We know that ‘Free Education’ is not necessarily free when it comes to the Irish education system. According to research carried out by a number of financial institutions, the costs of sending a student to college is more than €40,000 if a child is living away from home and that does not include college/student registration fees (which continue to increase). Whilst, the Union of Students, in Ireland, has put the average cost of going to college for a year at €9,000.
If you are considering going to college or returning to college as a mature student: familiarise yourself with the costs involved and how you will be able to afford such costs. If you want to make college worthwhile for you: research the industries and sectors with current or predicted skills shortages. Look at your current skills/abilities and identify gaps in your qualifications; look at all the ways to fill these skill gaps. It does not always take a degree to make you employable: look to Distance learning providers, evening course providers, PLCs and adult education centres.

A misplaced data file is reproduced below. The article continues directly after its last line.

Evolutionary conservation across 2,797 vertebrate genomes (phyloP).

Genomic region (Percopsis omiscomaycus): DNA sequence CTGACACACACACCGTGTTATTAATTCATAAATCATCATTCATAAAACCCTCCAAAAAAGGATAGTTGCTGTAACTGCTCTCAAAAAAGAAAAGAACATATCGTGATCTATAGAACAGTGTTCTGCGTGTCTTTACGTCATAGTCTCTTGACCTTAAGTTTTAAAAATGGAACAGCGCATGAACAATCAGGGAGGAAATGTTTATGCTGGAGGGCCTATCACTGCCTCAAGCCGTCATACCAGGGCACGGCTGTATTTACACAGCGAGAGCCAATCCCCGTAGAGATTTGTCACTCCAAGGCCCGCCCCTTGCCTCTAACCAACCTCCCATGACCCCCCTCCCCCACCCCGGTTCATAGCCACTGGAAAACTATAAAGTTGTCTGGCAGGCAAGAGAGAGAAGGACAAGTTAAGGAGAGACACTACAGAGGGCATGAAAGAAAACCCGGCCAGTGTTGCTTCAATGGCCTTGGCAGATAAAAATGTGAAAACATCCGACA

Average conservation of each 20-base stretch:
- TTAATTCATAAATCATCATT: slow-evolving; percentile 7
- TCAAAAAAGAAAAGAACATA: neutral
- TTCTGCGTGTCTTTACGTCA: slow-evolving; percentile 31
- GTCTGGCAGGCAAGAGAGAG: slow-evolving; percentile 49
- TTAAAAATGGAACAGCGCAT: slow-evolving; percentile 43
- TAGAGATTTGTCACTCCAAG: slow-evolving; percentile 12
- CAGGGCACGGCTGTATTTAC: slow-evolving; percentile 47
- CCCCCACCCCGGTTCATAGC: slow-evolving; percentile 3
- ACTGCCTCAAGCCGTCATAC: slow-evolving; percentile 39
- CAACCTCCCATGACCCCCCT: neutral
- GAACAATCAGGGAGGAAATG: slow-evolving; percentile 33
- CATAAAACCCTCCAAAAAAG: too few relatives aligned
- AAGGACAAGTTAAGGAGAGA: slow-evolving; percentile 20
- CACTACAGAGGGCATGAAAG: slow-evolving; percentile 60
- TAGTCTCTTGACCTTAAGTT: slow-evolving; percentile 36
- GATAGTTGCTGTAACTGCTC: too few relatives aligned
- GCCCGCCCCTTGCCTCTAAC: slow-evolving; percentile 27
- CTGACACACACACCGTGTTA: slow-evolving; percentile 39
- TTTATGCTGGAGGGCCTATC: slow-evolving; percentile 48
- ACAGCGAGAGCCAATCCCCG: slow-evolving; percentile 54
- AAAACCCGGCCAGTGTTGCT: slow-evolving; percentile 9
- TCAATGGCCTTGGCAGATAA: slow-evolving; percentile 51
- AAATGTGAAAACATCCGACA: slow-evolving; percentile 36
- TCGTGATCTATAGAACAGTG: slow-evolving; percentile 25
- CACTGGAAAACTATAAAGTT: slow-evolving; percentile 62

During a recession there may be some industries in particular that collapse. These may include the construction industry. Therefore there will not be much demand for skilled workers related to these areas. Also, keep in mind the cuts to areas like education and how those cuts will affect the recruitment of new teachers. If you are interested in law – put some research into the amount of law firms which have closed or are downsizing. But, in contrast, there is may be a large demand for graduates with a background in IT, Science, Business and languages.
Is college worthwhile in a recession? According to national statistics: graduates are less likely to be unemployed compared to those who have a Leaving Certificate. In addition to this: spending a few years studying towards a beneficial degree is not a bad way to progress through recessionary times.